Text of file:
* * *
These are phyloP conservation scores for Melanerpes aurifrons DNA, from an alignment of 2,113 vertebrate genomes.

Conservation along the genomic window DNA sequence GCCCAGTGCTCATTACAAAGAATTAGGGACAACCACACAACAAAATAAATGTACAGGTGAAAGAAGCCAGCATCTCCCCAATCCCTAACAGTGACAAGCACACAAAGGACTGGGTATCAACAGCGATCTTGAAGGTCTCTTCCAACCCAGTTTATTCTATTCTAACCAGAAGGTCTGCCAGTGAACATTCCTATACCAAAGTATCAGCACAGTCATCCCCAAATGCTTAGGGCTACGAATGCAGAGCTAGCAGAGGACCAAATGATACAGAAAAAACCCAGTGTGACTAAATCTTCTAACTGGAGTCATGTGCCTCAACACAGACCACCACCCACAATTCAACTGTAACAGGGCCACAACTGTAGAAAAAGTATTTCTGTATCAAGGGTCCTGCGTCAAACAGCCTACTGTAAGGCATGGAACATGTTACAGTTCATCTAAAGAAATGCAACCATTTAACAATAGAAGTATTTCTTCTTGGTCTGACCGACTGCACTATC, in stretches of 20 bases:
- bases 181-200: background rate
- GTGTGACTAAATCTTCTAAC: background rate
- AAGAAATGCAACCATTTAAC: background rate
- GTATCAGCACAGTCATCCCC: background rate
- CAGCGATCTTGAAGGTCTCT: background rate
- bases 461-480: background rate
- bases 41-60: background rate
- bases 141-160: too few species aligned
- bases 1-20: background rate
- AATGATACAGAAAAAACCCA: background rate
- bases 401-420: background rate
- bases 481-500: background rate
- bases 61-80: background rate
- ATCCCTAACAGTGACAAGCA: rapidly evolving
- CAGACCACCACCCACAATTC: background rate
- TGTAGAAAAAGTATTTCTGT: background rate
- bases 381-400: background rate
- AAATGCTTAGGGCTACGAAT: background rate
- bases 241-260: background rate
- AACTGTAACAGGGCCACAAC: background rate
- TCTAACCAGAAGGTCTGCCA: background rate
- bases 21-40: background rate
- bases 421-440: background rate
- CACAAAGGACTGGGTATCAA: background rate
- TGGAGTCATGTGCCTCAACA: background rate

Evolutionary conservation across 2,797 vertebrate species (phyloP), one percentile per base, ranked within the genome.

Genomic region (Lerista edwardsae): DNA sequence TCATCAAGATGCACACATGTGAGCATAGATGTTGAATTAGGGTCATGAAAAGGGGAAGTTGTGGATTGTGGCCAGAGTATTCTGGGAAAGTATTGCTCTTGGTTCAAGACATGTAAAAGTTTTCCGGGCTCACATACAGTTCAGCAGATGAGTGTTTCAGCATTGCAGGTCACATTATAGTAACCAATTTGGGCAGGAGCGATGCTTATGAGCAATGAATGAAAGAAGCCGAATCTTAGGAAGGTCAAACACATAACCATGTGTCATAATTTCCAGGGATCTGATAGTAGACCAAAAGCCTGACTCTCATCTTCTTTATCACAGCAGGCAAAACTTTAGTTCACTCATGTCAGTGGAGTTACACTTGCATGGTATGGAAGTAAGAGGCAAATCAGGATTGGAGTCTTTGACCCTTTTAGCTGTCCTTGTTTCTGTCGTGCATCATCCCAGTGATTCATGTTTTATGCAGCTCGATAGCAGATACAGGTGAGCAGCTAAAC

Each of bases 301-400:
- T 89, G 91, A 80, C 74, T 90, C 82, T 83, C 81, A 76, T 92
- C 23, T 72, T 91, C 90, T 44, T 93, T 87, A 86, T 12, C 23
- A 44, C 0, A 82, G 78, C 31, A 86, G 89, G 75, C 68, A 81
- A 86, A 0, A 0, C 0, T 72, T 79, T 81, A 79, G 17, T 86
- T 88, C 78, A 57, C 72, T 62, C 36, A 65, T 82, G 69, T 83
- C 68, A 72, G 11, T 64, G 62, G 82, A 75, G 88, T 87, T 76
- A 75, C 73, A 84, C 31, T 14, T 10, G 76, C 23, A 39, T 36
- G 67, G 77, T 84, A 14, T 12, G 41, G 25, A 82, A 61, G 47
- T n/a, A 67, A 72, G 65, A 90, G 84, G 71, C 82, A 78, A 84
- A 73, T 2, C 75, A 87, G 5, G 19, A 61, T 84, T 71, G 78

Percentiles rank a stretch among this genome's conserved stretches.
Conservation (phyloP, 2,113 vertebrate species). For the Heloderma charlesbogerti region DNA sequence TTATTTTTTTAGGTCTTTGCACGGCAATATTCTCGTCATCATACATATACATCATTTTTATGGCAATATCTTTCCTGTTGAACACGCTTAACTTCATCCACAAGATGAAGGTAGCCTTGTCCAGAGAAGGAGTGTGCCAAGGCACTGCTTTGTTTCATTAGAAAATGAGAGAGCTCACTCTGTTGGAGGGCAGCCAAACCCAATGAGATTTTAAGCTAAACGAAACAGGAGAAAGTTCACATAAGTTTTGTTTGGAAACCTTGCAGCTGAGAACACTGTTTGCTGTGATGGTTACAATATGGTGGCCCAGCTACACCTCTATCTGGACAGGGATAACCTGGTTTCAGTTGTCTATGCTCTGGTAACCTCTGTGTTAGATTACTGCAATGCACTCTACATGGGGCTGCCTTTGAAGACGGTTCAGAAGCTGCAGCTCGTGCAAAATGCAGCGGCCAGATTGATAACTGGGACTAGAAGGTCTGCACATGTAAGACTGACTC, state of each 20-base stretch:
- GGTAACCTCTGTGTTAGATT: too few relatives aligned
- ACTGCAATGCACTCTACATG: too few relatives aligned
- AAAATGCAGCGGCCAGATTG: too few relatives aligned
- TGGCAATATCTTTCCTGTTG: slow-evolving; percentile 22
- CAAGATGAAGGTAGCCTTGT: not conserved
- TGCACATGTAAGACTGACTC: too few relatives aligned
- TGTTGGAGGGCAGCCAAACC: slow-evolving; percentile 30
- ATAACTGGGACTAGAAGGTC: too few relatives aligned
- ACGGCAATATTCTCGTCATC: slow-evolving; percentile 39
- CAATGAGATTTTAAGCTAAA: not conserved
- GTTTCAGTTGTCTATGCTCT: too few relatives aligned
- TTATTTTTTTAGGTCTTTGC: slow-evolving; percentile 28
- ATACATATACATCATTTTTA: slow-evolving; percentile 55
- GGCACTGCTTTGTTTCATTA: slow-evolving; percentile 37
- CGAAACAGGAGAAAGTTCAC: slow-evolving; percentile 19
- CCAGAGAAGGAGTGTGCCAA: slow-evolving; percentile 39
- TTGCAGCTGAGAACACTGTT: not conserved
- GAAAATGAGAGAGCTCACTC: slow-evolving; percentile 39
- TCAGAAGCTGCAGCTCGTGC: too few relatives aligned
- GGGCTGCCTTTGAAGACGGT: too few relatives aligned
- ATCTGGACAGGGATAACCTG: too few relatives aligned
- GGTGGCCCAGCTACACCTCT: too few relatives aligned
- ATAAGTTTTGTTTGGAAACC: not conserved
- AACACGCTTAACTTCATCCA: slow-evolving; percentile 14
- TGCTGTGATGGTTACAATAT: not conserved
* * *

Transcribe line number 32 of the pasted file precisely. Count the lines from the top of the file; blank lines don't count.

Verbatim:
- C 23, T 72, T 91, C 90, T 44, T 93, T 87, A 86, T 12, C 23